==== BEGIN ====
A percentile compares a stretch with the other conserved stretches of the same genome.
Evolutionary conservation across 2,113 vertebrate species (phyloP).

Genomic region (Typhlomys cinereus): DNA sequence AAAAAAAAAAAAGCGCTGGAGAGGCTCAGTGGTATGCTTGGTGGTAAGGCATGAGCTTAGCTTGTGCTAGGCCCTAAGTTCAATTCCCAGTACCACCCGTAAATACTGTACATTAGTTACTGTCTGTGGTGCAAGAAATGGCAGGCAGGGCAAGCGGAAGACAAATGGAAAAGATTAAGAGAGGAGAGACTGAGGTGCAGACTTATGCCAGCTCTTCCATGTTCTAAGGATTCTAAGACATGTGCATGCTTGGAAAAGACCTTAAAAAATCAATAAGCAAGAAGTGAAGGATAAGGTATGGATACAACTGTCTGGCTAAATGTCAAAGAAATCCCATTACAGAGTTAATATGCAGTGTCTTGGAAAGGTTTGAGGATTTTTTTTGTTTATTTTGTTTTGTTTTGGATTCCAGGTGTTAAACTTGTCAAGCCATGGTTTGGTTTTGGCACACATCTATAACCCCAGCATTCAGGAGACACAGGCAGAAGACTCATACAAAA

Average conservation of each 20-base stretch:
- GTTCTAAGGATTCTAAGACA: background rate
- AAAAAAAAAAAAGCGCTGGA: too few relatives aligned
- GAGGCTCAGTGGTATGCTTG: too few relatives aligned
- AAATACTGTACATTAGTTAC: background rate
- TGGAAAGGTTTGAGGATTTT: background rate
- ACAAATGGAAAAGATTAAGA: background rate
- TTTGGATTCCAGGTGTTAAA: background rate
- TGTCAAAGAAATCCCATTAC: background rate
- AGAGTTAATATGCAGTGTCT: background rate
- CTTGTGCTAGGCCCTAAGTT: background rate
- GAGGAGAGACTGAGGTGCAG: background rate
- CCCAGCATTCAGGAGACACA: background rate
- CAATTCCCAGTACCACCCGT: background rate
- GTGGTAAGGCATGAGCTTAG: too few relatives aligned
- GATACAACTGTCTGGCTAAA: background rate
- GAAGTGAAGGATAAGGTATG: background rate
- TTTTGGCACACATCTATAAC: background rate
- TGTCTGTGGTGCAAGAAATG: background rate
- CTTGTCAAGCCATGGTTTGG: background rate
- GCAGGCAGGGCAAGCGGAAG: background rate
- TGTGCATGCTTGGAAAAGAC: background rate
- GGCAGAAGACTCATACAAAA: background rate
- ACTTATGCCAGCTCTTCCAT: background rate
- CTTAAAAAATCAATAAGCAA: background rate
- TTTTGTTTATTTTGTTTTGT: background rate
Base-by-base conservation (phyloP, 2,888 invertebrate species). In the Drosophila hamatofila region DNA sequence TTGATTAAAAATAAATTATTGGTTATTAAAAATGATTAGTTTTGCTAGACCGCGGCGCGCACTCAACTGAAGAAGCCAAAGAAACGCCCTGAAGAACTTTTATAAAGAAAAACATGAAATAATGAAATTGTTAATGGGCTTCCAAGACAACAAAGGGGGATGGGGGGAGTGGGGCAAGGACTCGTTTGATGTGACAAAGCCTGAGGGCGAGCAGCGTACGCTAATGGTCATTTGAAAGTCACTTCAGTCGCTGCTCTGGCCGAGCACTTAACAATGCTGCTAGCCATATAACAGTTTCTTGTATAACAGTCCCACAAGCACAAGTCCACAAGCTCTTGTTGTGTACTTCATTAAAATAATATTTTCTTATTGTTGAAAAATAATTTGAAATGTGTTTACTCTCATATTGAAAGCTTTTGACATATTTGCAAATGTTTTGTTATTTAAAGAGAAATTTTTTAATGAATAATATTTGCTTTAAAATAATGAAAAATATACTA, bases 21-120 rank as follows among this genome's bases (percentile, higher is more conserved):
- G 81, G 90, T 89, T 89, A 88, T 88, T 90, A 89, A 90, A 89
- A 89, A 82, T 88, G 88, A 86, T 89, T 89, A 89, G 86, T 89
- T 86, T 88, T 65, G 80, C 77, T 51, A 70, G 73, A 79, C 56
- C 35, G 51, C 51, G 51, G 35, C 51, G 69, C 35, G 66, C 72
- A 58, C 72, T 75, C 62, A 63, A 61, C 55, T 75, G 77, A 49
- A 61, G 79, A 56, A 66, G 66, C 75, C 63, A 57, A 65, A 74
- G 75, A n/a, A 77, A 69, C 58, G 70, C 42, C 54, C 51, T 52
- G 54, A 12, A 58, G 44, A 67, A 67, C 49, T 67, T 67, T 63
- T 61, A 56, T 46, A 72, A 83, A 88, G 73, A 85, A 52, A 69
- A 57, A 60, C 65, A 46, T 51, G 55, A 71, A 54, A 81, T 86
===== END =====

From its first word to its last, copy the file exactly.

A percentile compares a stretch with the other conserved stretches of the same genome.
Evolutionary conservation across 2,113 vertebrate species (phyloP).

Genomic region (Typhlomys cinereus): DNA sequence AAAAAAAAAAAAGCGCTGGAGAGGCTCAGTGGTATGCTTGGTGGTAAGGCATGAGCTTAGCTTGTGCTAGGCCCTAAGTTCAATTCCCAGTACCACCCGTAAATACTGTACATTAGTTACTGTCTGTGGTGCAAGAAATGGCAGGCAGGGCAAGCGGAAGACAAATGGAAAAGATTAAGAGAGGAGAGACTGAGGTGCAGACTTATGCCAGCTCTTCCATGTTCTAAGGATTCTAAGACATGTGCATGCTTGGAAAAGACCTTAAAAAATCAATAAGCAAGAAGTGAAGGATAAGGTATGGATACAACTGTCTGGCTAAATGTCAAAGAAATCCCATTACAGAGTTAATATGCAGTGTCTTGGAAAGGTTTGAGGATTTTTTTTGTTTATTTTGTTTTGTTTTGGATTCCAGGTGTTAAACTTGTCAAGCCATGGTTTGGTTTTGGCACACATCTATAACCCCAGCATTCAGGAGACACAGGCAGAAGACTCATACAAAA

Average conservation of each 20-base stretch:
- GTTCTAAGGATTCTAAGACA: background rate
- AAAAAAAAAAAAGCGCTGGA: too few relatives aligned
- GAGGCTCAGTGGTATGCTTG: too few relatives aligned
- AAATACTGTACATTAGTTAC: background rate
- TGGAAAGGTTTGAGGATTTT: background rate
- ACAAATGGAAAAGATTAAGA: background rate
- TTTGGATTCCAGGTGTTAAA: background rate
- TGTCAAAGAAATCCCATTAC: background rate
- AGAGTTAATATGCAGTGTCT: background rate
- CTTGTGCTAGGCCCTAAGTT: background rate
- GAGGAGAGACTGAGGTGCAG: background rate
- CCCAGCATTCAGGAGACACA: background rate
- CAATTCCCAGTACCACCCGT: background rate
- GTGGTAAGGCATGAGCTTAG: too few relatives aligned
- GATACAACTGTCTGGCTAAA: background rate
- GAAGTGAAGGATAAGGTATG: background rate
- TTTTGGCACACATCTATAAC: background rate
- TGTCTGTGGTGCAAGAAATG: background rate
- CTTGTCAAGCCATGGTTTGG: background rate
- GCAGGCAGGGCAAGCGGAAG: background rate
- TGTGCATGCTTGGAAAAGAC: background rate
- GGCAGAAGACTCATACAAAA: background rate
- ACTTATGCCAGCTCTTCCAT: background rate
- CTTAAAAAATCAATAAGCAA: background rate
- TTTTGTTTATTTTGTTTTGT: background rate
Base-by-base conservation (phyloP, 2,888 invertebrate species). In the Drosophila hamatofila region DNA sequence TTGATTAAAAATAAATTATTGGTTATTAAAAATGATTAGTTTTGCTAGACCGCGGCGCGCACTCAACTGAAGAAGCCAAAGAAACGCCCTGAAGAACTTTTATAAAGAAAAACATGAAATAATGAAATTGTTAATGGGCTTCCAAGACAACAAAGGGGGATGGGGGGAGTGGGGCAAGGACTCGTTTGATGTGACAAAGCCTGAGGGCGAGCAGCGTACGCTAATGGTCATTTGAAAGTCACTTCAGTCGCTGCTCTGGCCGAGCACTTAACAATGCTGCTAGCCATATAACAGTTTCTTGTATAACAGTCCCACAAGCACAAGTCCACAAGCTCTTGTTGTGTACTTCATTAAAATAATATTTTCTTATTGTTGAAAAATAATTTGAAATGTGTTTACTCTCATATTGAAAGCTTTTGACATATTTGCAAATGTTTTGTTATTTAAAGAGAAATTTTTTAATGAATAATATTTGCTTTAAAATAATGAAAAATATACTA, bases 21-120 rank as follows among this genome's bases (percentile, higher is more conserved):
- G 81, G 90, T 89, T 89, A 88, T 88, T 90, A 89, A 90, A 89
- A 89, A 82, T 88, G 88, A 86, T 89, T 89, A 89, G 86, T 89
- T 86, T 88, T 65, G 80, C 77, T 51, A 70, G 73, A 79, C 56
- C 35, G 51, C 51, G 51, G 35, C 51, G 69, C 35, G 66, C 72
- A 58, C 72, T 75, C 62, A 63, A 61, C 55, T 75, G 77, A 49
- A 61, G 79, A 56, A 66, G 66, C 75, C 63, A 57, A 65, A 74
- G 75, A n/a, A 77, A 69, C 58, G 70, C 42, C 54, C 51, T 52
- G 54, A 12, A 58, G 44, A 67, A 67, C 49, T 67, T 67, T 63
- T 61, A 56, T 46, A 72, A 83, A 88, G 73, A 85, A 52, A 69
- A 57, A 60, C 65, A 46, T 51, G 55, A 71, A 54, A 81, T 86